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Orange County Convention Center Executive Director Mark Tester Optimistic About 2021, Even As He Looks To Cut Costs

Orange County Convention Center Executive Director Mark Tester. Photo: OCCC
Orange County Convention Center Executive Director Mark Tester. Photo: OCCC

The pandemic took a big bite out of tourism, and that’s been felt by the Orange County Convention Center. Mark Tester, the convention center’s executive director, joins Intersection to discuss how the vast complex is working to cut costs as it waits for the crowds to come back. 

“We went all around our budget and cut as much as we could,” he tells WMFE's Matthew Peddie. 

In total, the center expects to save at least $17 million by bringing down the cost of wages, benefits and utilities. 

A large part of this is moving 55% of staff off of the payroll by Feb. 1. Tester says the center is achieving this by lending 190 full-time equivalent employees to work for the county and not filling any vacant positions. He says OCCC has not cut any full-time staff. 

Staff members being lent to the county are assisting with the distribution of CARES Act funding, utilities and other departments. Their salary and benefits are paid for through the CARES Act. 

Tester says the partnership allows staff to keep their jobs while providing the county with quality employees and allowing the center to save money.

“A lot of our people are college educated, very experienced,” he says. “[They’re] able to provide a level of service that the county and our citizens receive that wouldn’t have been available if they were hired off the street.”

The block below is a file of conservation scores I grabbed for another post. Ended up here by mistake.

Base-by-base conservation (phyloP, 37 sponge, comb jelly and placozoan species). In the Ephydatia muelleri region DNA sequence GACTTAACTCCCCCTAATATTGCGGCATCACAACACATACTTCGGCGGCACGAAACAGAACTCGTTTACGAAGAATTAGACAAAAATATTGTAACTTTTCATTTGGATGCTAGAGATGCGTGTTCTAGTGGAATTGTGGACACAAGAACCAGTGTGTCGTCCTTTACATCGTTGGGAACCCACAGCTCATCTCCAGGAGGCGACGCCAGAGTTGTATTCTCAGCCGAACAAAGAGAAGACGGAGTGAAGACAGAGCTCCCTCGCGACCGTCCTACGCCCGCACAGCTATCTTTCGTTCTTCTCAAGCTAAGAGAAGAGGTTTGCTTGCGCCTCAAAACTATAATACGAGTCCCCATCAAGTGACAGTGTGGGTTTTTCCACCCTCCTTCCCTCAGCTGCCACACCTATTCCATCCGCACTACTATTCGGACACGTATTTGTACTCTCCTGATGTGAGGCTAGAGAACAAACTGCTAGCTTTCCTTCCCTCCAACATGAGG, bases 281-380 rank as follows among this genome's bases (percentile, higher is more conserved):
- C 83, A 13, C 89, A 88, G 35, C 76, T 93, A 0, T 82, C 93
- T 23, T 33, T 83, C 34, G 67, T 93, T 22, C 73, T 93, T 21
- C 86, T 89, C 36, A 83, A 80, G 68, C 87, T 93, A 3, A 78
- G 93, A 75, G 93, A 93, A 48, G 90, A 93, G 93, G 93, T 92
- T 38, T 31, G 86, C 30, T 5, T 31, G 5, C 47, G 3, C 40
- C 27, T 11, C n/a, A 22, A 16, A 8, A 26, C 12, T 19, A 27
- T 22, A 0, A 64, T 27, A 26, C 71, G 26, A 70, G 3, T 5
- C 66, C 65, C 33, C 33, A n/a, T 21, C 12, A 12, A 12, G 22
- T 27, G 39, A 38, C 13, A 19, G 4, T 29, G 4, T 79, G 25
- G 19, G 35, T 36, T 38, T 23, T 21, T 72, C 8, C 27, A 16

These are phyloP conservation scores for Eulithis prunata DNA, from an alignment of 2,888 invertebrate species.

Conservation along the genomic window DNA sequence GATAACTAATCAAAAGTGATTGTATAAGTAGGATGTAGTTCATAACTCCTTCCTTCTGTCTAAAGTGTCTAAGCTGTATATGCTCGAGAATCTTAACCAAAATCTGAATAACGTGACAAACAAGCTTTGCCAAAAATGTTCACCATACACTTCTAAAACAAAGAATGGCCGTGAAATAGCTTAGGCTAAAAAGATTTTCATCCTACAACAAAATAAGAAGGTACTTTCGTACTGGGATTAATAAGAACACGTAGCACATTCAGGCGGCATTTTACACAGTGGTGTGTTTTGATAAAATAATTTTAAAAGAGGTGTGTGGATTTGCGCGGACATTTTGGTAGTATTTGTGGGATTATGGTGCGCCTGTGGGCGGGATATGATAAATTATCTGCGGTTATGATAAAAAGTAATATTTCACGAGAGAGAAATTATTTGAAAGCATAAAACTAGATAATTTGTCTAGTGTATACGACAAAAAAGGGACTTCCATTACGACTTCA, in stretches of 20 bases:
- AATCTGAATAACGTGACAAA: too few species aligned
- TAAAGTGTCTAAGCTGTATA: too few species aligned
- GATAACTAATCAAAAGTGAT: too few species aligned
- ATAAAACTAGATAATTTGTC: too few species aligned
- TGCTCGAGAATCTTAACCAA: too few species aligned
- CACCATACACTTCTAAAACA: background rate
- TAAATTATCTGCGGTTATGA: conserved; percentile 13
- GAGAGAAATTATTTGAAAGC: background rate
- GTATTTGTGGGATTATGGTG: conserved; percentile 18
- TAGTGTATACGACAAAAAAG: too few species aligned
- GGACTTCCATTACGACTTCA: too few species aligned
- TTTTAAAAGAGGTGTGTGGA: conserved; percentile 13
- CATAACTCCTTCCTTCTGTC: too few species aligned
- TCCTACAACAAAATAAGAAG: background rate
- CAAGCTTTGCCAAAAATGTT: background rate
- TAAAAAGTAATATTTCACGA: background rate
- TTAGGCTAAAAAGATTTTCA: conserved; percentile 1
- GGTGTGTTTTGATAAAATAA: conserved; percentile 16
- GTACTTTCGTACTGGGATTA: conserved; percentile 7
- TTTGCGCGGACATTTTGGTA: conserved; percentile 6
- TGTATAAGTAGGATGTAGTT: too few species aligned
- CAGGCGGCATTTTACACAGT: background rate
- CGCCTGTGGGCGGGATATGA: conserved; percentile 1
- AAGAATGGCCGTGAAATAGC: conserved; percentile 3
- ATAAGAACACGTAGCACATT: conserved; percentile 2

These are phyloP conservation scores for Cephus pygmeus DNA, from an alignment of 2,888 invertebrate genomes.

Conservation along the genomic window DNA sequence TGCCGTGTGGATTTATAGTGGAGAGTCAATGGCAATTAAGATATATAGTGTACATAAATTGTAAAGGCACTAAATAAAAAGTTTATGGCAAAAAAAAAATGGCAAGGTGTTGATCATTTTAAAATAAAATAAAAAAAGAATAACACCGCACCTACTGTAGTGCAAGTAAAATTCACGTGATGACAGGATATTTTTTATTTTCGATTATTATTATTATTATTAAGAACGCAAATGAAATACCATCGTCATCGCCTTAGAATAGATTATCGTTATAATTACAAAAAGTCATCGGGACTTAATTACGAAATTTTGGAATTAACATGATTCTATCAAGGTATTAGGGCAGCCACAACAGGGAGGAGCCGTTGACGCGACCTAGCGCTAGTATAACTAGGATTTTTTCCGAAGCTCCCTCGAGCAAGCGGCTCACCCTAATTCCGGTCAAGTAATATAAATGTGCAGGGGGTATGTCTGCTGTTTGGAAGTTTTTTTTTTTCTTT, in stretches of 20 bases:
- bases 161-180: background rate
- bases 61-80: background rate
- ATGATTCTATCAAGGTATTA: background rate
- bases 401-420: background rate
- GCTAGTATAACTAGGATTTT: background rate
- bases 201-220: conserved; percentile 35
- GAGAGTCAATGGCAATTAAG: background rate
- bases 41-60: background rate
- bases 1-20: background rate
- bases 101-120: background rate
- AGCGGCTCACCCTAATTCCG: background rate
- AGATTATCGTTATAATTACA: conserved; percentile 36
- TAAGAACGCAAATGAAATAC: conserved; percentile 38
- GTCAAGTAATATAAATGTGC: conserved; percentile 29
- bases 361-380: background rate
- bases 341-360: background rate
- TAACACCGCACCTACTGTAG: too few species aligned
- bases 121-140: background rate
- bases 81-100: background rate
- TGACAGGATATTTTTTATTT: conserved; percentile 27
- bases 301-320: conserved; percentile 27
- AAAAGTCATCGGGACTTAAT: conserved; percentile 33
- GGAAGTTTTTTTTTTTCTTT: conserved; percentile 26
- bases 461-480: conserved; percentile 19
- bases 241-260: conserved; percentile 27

The pandemic has caused the convention center to shelve plans for its $605 billion expansion. 

Tester says once things improve, they plan to work with the community to determine what has changed in the industry before continuing with the expansion.

“It will be, more or less, a starting over,” he says. 

Tester says events are starting to return to OCCC. They recently hosted Surf Expo, the largest business-to-business event held post-pandemic. 

The center will also host numerous smaller events later this year.

“Quite frankly, our fall is getting absolutely jam-packed,” he says.

Overall, Tester is optimistic about the future. He says Orlando is in a great position compared to other destinations.

“We have a reputation as a very clean, very safe city that does things the right way,” he says. “And so I think of any destination, we're ready to recover hopefully, as quick or quicker than anyone else.”